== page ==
Frances Good, Beat Young Ambassador
I believe that I have always had issues with food and my weight, and so I find it hard to define when it started for me. From a very young age I could tell that my body was larger and more mature than other girls of my age and I found that very hard to sit with.
When I moved to secondary school, I gained more control over what I ate. I used this to eat 'bad foods', that we weren't allowed in the house, during both break and lunch. On the way home from school I'd visit the tuck shop, followed by a newsagent then always have a snack at home once I'd got home from school. I knew that what I was doing was ‘wrong’ as I would try to keep it a secret and always eat with different people.
This continued for a few years and I just gained weight (but was never overweight as I remained to be fit and take exercise). When I was fifteen I went on a camping trip and was admitted to hospital when I got an extremely bad case of gastroenteritis. I was in and out of hospitals, and all kinds of doctors for months and was sick daily, sometimes just once, sometimes 3 times. This went along with stomach cramps, fainting and throwing up blood. I can know see that this was the start of my fear of food due to the physical pain it would cause me. After becoming gluten and lactose intolerant, I realised when I ate less I would lose weight, and if I didn’t eat extra food to compensate for being sick I would also lose weight.
When I finally was at what I thought was an ideal body I tried to be more body confident. However, I had no sense of boundaries or my own personal space, co-dependency having always been an issue, and this body didn’t bring me the happiness my eating disorder had promised me. During this time I went to a festival where I was raped. At this point I remember thinking that I had to escape the body I was in and shrink away to a nothingness quite literally. Again trying to fix my emotions with food and weight.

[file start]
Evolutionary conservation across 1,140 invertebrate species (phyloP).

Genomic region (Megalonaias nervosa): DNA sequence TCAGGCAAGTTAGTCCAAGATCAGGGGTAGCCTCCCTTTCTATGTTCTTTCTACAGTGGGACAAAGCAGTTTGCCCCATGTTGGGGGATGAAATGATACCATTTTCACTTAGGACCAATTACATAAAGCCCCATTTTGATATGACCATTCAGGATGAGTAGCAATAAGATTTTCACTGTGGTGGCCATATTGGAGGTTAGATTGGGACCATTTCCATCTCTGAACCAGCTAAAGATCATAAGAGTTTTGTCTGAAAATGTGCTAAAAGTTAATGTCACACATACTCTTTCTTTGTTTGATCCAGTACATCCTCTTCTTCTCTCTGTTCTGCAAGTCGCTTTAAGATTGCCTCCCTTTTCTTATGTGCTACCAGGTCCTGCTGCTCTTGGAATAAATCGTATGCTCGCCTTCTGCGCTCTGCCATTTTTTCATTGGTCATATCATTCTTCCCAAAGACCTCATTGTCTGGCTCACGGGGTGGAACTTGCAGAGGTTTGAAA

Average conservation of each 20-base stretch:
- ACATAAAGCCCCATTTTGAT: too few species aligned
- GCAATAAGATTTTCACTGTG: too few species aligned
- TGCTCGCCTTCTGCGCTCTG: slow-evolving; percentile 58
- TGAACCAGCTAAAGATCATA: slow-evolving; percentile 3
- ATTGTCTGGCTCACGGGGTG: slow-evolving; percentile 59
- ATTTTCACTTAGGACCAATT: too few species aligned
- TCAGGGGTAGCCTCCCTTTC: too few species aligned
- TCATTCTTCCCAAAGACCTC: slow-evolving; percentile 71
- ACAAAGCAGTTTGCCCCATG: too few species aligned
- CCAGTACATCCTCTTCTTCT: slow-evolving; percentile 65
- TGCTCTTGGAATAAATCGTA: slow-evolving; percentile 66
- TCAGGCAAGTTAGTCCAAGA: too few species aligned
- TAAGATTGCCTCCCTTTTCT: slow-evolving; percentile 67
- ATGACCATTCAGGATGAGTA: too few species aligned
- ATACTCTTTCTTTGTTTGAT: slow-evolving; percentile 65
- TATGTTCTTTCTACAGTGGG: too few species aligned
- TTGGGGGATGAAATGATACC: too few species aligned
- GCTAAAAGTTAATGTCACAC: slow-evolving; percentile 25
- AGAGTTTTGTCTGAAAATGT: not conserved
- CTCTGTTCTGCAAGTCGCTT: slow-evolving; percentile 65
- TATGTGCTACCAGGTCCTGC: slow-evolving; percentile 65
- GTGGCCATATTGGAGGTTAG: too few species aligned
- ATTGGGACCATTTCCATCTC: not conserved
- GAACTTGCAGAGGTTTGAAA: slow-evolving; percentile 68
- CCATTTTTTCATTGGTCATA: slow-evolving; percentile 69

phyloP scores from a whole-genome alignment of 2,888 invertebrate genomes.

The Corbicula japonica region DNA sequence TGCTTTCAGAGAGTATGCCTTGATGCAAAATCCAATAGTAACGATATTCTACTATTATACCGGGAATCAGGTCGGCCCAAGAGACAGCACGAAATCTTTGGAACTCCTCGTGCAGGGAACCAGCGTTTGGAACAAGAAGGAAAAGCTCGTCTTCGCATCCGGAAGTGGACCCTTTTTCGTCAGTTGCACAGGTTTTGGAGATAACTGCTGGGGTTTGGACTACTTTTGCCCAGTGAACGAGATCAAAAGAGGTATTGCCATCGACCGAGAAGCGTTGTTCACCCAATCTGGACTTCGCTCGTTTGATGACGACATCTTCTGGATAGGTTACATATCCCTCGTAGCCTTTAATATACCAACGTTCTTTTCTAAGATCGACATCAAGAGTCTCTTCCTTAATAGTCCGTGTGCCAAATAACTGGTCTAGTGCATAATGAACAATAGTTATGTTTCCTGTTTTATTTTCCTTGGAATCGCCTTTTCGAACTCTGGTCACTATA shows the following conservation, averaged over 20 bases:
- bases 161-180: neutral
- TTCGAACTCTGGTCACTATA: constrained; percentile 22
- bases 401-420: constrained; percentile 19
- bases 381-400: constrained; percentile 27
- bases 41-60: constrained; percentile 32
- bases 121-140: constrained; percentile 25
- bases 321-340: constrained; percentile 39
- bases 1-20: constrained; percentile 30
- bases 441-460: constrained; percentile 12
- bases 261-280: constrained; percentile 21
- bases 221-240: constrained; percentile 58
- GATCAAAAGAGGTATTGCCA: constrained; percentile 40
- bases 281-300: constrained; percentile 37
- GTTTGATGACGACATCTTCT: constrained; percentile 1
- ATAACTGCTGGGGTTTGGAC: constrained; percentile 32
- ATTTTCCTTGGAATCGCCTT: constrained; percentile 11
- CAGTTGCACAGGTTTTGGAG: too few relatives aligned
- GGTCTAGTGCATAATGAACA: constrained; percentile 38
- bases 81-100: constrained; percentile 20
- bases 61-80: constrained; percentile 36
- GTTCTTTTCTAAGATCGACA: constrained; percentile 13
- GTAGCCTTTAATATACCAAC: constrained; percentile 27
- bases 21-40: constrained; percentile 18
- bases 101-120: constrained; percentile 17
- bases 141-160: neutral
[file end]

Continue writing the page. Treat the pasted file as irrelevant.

Only six months later I was totally addicted to self-harm, was abusing alcohol, had been sexually abused on a further 3 occasions and had attempted suicide. My life revolved around food, every waking minute I obsessed about food, what I was going to have and when, calories, cooking (for others) the getting and using of laxatives and slimming pills and how on earth I was going to lose more and more weight.
I was lucky enough to have extremely supportive friends who were in recovery from eating disorders and they all encouraged me to seek some real treatment. On December 9th 2010 I was admitted to a residential treatment centre for anorexia and bulimia. I was in treatment for three months over Christmas and New Year. During my stay there I gained so much love and support from the therapists, nurses, volunteers and most importantly my family. For the first time in such a long time I started to appreciate my life and everything I was given. The voice inside my head telling me I was worthless and needed to lose weight started to loose its overwhelming power over me and a new freeing voice was allowed to be heard.
Since then I have had a total new lease of life, I enjoy food again, love cooking and many aspects of food. I am able to enjoy what I really love in life again and every day I overcome new hurdles in my recovery. For me recovery is an ever-flowing process but I now know that I truly have the ability to choose my way of life, rather than having it chosen for me.
My eating disorder took me to hell and back but I wouldn’t give it up for the world. If I didn’t get an eating disorder I don’t think I’d really appreciate life in the way I do today. I also wouldn’t be following my true love and passion for singing, which I hope to take further on to music school. Eating disorders are beatable, and can be beaten.